One of the health care issues about which seemingly all Americans agree: Prescription drug prices have skyrocketed. And they keep going higher. How do Americans get better value for their health care dollars?
One answer may be novel pricing models that more closely link a drug’s price to its value, rather than paying for volume. Drug manufacturers, however, argue that Medicaid’s “best-price rule” inhibits their ability to enter into these new pricing arrangements.
Not so fast, says an expert on drug pricing and regulation at Washington University in St. Louis.
“The best-price rule is not as serious a problem as drug manufacturers might perceive it to be,” said Rachel Sachs, associate professor of law and co-author of “Innovative Contracting for Pharmaceuticals and Medicaid’s Best-Price Rule,” recently published in the Journal of Health Politics, Policy and Law.
The best-price rule essentially states that Medicaid is entitled to the best price for any drug that’s paid in the private market. If a drug company wants to give a big discount to a private insurer, Medicaid is entitled to that discount as well.
“The rule does not apply to a wide range of payers — drug manufacturers can enter into innovative contracting models with Medicare Part D or the U.S. Department of Veterans Affairs without running afoul of the rule,” Sachs said. “It only applies when the discount it would trigger exceeds the statutorily required Medicaid discount, which is already quite large. And manufacturers can structure their contracts with payers ahead of time to minimize its impact.”
The rule, argue Sachs and co-authors Nicholas Bagley of the University of Michigan and Darius N. Lakdawalla of the University of Southern California, should not be an obstacle to pricing innovation alternatives, including indication-based pricing, outcome-based pricing, drug licenses and drug mortgages. Where it is an obstacle, drug manufacturers can often restructure their contracts to avoid or mitigate the rule’s impact.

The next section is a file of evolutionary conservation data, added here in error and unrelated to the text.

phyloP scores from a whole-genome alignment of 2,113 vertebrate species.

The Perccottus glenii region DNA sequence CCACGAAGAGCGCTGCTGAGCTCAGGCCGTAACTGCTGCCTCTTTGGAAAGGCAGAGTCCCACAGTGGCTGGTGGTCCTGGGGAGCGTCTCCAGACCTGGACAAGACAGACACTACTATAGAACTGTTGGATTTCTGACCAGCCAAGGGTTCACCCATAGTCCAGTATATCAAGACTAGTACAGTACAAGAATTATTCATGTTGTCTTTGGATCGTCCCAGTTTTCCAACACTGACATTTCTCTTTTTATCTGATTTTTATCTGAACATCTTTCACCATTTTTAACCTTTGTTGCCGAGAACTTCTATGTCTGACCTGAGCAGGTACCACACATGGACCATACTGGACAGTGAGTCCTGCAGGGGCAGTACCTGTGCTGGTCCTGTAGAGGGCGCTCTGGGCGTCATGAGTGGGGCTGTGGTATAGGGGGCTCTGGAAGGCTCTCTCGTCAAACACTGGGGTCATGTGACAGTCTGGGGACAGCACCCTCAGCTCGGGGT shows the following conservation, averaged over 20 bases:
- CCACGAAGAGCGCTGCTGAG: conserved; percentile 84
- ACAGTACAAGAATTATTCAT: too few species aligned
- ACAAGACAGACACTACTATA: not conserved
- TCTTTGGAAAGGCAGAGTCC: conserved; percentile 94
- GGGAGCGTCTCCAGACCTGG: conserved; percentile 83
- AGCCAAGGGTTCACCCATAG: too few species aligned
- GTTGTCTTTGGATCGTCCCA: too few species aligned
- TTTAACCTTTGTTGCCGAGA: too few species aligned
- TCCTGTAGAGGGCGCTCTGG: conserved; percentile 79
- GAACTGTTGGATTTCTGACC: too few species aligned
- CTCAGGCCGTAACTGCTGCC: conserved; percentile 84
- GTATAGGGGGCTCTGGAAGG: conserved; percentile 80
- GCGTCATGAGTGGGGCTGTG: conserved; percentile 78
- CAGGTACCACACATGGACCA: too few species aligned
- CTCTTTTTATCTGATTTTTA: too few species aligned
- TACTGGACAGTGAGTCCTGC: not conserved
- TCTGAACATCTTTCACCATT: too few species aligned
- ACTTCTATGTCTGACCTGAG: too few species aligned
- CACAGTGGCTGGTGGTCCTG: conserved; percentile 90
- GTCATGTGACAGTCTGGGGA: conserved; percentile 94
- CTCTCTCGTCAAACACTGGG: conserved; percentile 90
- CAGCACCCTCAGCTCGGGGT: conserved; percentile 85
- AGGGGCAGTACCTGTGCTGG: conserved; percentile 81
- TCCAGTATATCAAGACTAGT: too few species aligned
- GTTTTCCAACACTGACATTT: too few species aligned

“Pharmaceutical companies and insurers have expressed interest in a number of different innovative pricing models, chief among them outcome-based pricing and indication based pricing,” Sachs said. “Many people find an intuitive appeal in the idea behind outcome-based pricing — if a drug doesn’t work for a patient, why should they have to pay for it?”
Sachs said she is looking forward to more indication-based pricing deals, where manufacturers charge different prices for the same drug depending on the indication for which it is being prescribed.
“If the indication-based price is tied to how much value that drug provides for the particular indication, shifting to indication-based pricing systems could begin to move our payment system for drugs more in the direction of value, not volume,” she said.
“The best-price rule is not as serious a problem as drug manufacturers sometimes make it out to be,” Sachs and her colleagues write in the paper. “But it is also not simply a convenient excuse for refusing to try something new. The law here is complex, and fostering the adoption of new pricing models will require close coordination among manufacturers, payers and regulators.”